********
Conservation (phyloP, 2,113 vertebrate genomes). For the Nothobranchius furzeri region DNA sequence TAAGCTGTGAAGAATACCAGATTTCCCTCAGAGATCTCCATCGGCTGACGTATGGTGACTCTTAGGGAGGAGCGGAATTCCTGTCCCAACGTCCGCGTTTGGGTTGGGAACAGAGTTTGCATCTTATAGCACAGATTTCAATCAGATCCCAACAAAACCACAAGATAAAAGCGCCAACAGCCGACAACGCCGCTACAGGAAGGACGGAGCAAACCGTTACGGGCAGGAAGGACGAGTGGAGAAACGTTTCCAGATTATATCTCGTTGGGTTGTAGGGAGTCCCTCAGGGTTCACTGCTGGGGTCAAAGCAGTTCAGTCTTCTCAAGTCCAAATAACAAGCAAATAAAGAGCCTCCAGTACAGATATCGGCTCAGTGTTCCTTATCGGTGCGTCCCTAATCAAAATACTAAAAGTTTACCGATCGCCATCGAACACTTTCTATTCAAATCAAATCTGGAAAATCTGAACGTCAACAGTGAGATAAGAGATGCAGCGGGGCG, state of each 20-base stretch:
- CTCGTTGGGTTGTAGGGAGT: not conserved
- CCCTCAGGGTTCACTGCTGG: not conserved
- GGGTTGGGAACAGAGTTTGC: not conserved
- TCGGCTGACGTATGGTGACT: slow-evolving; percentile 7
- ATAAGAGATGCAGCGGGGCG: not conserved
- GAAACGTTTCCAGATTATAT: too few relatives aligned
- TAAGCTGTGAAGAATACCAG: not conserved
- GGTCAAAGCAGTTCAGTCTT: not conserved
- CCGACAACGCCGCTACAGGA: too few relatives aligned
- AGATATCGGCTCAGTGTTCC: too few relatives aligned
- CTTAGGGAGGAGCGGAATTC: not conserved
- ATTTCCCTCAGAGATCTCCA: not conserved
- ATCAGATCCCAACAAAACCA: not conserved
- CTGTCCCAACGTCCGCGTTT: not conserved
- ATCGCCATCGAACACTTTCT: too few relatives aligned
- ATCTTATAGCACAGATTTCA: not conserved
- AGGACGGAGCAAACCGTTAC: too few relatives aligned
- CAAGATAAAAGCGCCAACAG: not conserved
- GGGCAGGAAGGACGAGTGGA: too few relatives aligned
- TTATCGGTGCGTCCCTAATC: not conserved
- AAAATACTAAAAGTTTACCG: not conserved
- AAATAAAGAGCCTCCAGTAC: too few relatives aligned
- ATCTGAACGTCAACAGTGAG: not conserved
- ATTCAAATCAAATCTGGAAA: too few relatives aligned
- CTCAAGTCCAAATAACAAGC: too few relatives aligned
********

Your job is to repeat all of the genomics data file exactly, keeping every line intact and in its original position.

Conservation (phyloP, 2,113 vertebrate genomes). For the Nothobranchius furzeri region DNA sequence TAAGCTGTGAAGAATACCAGATTTCCCTCAGAGATCTCCATCGGCTGACGTATGGTGACTCTTAGGGAGGAGCGGAATTCCTGTCCCAACGTCCGCGTTTGGGTTGGGAACAGAGTTTGCATCTTATAGCACAGATTTCAATCAGATCCCAACAAAACCACAAGATAAAAGCGCCAACAGCCGACAACGCCGCTACAGGAAGGACGGAGCAAACCGTTACGGGCAGGAAGGACGAGTGGAGAAACGTTTCCAGATTATATCTCGTTGGGTTGTAGGGAGTCCCTCAGGGTTCACTGCTGGGGTCAAAGCAGTTCAGTCTTCTCAAGTCCAAATAACAAGCAAATAAAGAGCCTCCAGTACAGATATCGGCTCAGTGTTCCTTATCGGTGCGTCCCTAATCAAAATACTAAAAGTTTACCGATCGCCATCGAACACTTTCTATTCAAATCAAATCTGGAAAATCTGAACGTCAACAGTGAGATAAGAGATGCAGCGGGGCG, state of each 20-base stretch:
- CTCGTTGGGTTGTAGGGAGT: not conserved
- CCCTCAGGGTTCACTGCTGG: not conserved
- GGGTTGGGAACAGAGTTTGC: not conserved
- TCGGCTGACGTATGGTGACT: slow-evolving; percentile 7
- ATAAGAGATGCAGCGGGGCG: not conserved
- GAAACGTTTCCAGATTATAT: too few relatives aligned
- TAAGCTGTGAAGAATACCAG: not conserved
- GGTCAAAGCAGTTCAGTCTT: not conserved
- CCGACAACGCCGCTACAGGA: too few relatives aligned
- AGATATCGGCTCAGTGTTCC: too few relatives aligned
- CTTAGGGAGGAGCGGAATTC: not conserved
- ATTTCCCTCAGAGATCTCCA: not conserved
- ATCAGATCCCAACAAAACCA: not conserved
- CTGTCCCAACGTCCGCGTTT: not conserved
- ATCGCCATCGAACACTTTCT: too few relatives aligned
- ATCTTATAGCACAGATTTCA: not conserved
- AGGACGGAGCAAACCGTTAC: too few relatives aligned
- CAAGATAAAAGCGCCAACAG: not conserved
- GGGCAGGAAGGACGAGTGGA: too few relatives aligned
- TTATCGGTGCGTCCCTAATC: not conserved
- AAAATACTAAAAGTTTACCG: not conserved
- AAATAAAGAGCCTCCAGTAC: too few relatives aligned
- ATCTGAACGTCAACAGTGAG: not conserved
- ATTCAAATCAAATCTGGAAA: too few relatives aligned
- CTCAAGTCCAAATAACAAGC: too few relatives aligned